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Adrian Landon Brooks – Interview

Adrian Landon Brooks is an American artist, making smart illustrative work with a neo-folk slant. He’s living in the hills outside of Austin, Texas. The move out to the sticks has been a big adjustment for the city kid. He and his wife, Dalyce with their 9 month old baby, Willow, have taken on the challenge so many of us dream for…building their own house. Fun, challenging, exhausting, rewarding…the gamut. I caught up with Adrian for a little interview in anticipation of his solo exhibition, ‘Miracle Worker’ opening on June 11th at Andenken Gallery in Amsterdam. Here’s what he had to say.            two_birds_watching_detail_web 

Hyland Mather: You moved from the Big City of Austin, out into the country. Do you have a shotgun rack?

Adrian Landon Brooks: I don’t think a shotgun rack would fit in our city slicker hybrid! Give me a few years and I might start embracing our new-found surroundings.magic_hands_web

HM: I’ve heard you say your working process can be very meditative. Does your move to a more peaceful setting aide this creation meditation process, or do you find yourself missing the bustle?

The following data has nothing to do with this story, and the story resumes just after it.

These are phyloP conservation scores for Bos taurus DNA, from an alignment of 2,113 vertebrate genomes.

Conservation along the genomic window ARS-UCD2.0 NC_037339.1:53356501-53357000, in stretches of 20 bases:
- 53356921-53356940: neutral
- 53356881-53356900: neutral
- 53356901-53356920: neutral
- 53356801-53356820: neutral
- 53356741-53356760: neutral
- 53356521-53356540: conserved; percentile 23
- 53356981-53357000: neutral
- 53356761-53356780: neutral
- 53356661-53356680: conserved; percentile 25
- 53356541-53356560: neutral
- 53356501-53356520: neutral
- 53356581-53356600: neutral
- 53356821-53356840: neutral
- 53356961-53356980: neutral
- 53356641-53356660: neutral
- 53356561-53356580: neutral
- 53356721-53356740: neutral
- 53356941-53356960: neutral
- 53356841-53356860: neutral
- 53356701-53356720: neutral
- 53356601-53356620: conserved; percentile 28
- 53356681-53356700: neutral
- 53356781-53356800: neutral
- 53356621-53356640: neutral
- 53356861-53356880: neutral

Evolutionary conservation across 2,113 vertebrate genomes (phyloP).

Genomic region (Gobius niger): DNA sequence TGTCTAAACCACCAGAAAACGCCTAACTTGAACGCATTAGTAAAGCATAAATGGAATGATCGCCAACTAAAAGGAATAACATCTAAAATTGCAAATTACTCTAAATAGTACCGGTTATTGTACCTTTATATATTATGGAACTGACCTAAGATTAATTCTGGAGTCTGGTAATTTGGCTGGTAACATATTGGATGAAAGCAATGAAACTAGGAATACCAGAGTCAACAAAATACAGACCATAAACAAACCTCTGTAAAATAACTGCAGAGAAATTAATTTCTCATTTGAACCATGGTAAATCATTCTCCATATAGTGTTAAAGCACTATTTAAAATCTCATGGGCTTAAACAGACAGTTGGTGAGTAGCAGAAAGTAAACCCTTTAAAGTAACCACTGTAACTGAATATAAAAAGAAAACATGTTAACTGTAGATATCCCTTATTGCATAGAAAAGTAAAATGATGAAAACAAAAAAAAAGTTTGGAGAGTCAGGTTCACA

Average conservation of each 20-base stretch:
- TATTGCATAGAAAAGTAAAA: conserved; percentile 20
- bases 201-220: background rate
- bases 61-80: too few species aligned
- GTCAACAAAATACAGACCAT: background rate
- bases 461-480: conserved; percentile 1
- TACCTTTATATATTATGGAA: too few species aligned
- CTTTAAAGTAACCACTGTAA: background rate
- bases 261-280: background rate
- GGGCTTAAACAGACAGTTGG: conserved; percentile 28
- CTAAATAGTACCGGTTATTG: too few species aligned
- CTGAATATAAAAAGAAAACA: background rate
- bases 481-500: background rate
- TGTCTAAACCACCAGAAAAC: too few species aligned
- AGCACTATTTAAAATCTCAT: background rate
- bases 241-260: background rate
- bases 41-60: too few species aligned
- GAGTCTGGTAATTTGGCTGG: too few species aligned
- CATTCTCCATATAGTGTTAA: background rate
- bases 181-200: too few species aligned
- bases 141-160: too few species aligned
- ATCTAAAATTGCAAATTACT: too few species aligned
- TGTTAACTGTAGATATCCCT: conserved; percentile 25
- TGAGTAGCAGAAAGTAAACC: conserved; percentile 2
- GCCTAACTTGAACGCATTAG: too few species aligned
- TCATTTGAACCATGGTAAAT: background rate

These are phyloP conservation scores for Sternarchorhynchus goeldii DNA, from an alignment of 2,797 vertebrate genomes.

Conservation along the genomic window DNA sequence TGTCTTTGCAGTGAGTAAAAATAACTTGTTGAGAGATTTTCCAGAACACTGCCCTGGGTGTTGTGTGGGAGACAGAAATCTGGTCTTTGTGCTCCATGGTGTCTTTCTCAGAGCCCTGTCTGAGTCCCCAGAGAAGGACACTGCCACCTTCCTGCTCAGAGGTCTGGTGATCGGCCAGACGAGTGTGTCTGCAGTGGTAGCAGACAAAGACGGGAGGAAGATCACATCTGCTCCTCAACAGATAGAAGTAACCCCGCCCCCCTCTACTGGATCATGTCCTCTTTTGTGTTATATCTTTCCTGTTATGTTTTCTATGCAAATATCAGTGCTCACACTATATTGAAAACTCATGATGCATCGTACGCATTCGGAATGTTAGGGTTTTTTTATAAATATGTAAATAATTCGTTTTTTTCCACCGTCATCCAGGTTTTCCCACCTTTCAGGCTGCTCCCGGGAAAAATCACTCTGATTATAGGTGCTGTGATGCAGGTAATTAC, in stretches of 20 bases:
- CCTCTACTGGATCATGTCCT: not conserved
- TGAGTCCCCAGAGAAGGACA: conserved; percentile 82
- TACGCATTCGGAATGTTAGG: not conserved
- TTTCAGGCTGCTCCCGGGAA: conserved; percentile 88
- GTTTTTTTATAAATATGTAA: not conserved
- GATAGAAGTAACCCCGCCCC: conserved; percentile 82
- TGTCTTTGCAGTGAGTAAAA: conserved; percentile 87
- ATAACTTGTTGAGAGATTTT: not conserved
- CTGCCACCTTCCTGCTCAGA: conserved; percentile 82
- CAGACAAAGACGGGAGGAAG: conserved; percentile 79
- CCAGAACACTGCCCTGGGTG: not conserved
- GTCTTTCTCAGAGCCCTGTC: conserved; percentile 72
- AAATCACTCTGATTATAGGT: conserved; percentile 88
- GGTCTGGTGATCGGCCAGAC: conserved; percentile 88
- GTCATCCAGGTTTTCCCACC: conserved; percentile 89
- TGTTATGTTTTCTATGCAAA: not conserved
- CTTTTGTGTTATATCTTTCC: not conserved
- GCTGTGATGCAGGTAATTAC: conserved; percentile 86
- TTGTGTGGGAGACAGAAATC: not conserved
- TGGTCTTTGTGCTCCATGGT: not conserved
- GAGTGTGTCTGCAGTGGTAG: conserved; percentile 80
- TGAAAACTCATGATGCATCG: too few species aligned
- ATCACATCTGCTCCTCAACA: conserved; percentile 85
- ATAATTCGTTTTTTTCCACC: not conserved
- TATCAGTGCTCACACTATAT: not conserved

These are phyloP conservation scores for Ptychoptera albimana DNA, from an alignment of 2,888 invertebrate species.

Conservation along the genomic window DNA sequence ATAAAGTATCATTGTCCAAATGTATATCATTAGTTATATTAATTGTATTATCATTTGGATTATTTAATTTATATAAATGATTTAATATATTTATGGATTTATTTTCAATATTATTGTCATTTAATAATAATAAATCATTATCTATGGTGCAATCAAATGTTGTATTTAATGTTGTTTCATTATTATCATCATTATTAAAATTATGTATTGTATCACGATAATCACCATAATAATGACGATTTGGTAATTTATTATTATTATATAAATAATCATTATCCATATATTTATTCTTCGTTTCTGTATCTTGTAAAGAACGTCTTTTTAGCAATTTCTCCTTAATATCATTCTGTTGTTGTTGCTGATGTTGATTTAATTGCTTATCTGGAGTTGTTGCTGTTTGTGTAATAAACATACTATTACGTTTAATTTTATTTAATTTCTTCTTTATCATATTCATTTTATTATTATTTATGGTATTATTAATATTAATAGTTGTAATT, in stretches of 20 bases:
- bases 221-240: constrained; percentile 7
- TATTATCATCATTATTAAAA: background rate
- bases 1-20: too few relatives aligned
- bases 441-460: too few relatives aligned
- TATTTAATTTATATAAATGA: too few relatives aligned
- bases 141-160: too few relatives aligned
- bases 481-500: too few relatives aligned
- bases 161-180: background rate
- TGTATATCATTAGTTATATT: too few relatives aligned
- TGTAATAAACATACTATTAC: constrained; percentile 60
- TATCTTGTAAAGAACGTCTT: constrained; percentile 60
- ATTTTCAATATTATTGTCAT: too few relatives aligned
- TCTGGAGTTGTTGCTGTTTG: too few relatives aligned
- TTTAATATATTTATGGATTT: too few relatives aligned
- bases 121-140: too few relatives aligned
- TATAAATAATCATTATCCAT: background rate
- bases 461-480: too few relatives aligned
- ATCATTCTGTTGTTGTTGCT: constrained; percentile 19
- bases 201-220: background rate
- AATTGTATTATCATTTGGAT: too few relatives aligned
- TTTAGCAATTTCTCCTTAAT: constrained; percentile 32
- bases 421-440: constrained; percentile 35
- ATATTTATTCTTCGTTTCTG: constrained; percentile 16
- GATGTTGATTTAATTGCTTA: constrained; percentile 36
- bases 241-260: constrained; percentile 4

ALB: I’ve always lived in big cities so the move is definitely an adjustment. I’ve managed to make work in all sorts of tiny closets and corners of dimly lit living rooms so it’s nice to have a dedicated space now. We have a lofted second floor that will serve as my studio ‘til we build something bigger down the line. I’ve learned to sit down and work regardless of the countless distractions surrounding me. All the outside noises are drowned out once I am engaged with the painting.


HM: You’re neck deep in the building of a house. I know for many creatives, building your own space is a massive dream. How is that going?  

ALB: My wife and I have been building the last two years in the hill country outside of Austin, TX. I can honestly say it’s been the most challenging two years of my life but also just as rewarding. I am very accustomed to making my creative vision a reality with my artwork, but building was a whole other beast. One of the biggest challenges was learning to share a vision with another person and practicing the art of compromise. I am proud to say that we are now living in our place with our nine month old daughter, Willow. We are finally getting to the finishing stages of the process and can move on to the painting, staining and decorating. All the good stuff!


HM: When you were pretty young, 19-20, you and a few friends had a rental house, and I read that you had pretty much covered it with paint and ink by the time the lease was up. Is this the plan for the house you’re now building, or are you going to try and separate the work you make as an artist from the space you’re living in as a home builder?